Does your school still hold staff meetings? I haven't worked anywhere that does for years.
When I began teaching, in the days of black-and-white television and T-rexes, the brave, seemingly adamantine headteacher would hold whole-staff meetings. They were bawdy, anxious events, reminiscent of pressure cookers or cracks in the Earth's mantle. Venerable veterans would roar like the last dinosaurs at every assault on their thrones. "What, grading lessons? Revolting!" said one stalwart as he punctuated his distress with a walk-out. Walk-outs were the best bit of staff meetings. No one would know where to look, until a quavering deputy headteacher finally said, "Well, moving on to item 2." as if someone had just farted.
I don't know many headteachers who still have those kind of staff gatherings, which doubled up as cage fights and tripled up as impromptu union meetings. Most staff meetings these days are as stage-managed as a North Korean surprise party for the Dear Leader. Agenda items must be submitted in advance - which of course no one ever does - and a checklist of nutritious, if flavourless, points to cover drawn up. PowerPoint, not religion, is the opiate of these masses, although it's rare that an anaesthetic produces such torpor without actually relieving any pain.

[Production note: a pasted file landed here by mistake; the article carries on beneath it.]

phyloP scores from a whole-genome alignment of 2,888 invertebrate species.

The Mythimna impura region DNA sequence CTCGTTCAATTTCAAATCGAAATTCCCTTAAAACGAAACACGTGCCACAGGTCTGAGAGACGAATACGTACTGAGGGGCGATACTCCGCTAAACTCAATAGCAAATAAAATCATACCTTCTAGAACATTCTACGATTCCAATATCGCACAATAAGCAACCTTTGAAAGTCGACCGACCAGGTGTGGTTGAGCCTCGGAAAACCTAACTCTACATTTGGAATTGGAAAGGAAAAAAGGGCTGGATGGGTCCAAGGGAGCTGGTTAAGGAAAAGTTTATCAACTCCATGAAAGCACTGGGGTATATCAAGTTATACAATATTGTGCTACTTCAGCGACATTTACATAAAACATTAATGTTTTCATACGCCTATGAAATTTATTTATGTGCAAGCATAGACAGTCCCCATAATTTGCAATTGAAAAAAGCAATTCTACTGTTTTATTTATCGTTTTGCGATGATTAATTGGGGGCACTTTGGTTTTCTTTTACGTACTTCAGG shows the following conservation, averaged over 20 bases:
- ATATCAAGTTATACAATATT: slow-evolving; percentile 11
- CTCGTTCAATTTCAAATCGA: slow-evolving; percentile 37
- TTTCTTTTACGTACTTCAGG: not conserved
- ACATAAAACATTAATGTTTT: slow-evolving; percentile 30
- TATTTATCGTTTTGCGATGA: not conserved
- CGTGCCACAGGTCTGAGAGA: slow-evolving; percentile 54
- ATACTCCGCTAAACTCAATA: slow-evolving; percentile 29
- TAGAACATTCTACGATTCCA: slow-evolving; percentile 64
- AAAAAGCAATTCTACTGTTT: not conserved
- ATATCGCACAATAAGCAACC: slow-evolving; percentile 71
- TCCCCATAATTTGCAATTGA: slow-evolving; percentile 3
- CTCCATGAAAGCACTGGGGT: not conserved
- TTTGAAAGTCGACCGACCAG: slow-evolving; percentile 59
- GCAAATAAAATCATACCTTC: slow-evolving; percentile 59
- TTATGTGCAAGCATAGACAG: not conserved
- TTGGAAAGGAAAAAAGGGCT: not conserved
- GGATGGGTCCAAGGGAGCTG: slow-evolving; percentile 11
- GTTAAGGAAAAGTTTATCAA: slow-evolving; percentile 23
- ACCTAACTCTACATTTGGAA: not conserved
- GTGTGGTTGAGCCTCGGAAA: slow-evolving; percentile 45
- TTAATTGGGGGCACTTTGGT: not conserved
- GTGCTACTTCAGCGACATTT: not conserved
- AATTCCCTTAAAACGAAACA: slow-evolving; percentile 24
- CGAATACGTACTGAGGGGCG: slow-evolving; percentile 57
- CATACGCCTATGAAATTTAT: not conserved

This is all perfectly understandable. What school leader wants to run the gauntlet of discontent? One meeting I attended lasted 90 minutes because a grandee refused to concede the floor, sacrificing a good hour of our lives to the proposition that the lunch bell should be rung one, not two, minutes before the end of break. If you're a headteacher and you want to try dancing on the head of a pin, attend a governor sub-committee on school policy documents (an eternal version of which will be my deserved fate if hell has any sense of irony).
But I miss the forum of staff meetings. These days, the only time the rank and file are consulted tends to be two weeks before a visit from the inspectors, when staff views are canvassed as precisely as if they were on a dating website. As is so often the case with consultations, these are frequently an exercise in pretending to listen, or "not listening" as I like to call it. The staff body exists in a permanently atomised state. Which makes it easier to manage, of course, but thwarts attempts to turn it into a community or, as it might quaintly be termed, "a school".
There needs to be room for staff voices to be heard in every school. If a pupil consultation is conducted, one should be run for the staff as well. If your interview panel has pupils on it (and, oh God, why?), then it should have teachers, too. If a staff meeting has become nothing more than an info dump, then have a question-and-answer session at the end. Because otherwise, you're not running a school, you're herding sheep. Which is fine if all you need is sheep. But don't be surprised if they jump the fence the first chance they get.
Tom Bennett teaches at the Jo Richardson Community School in Essex and is director of the ResearchED conference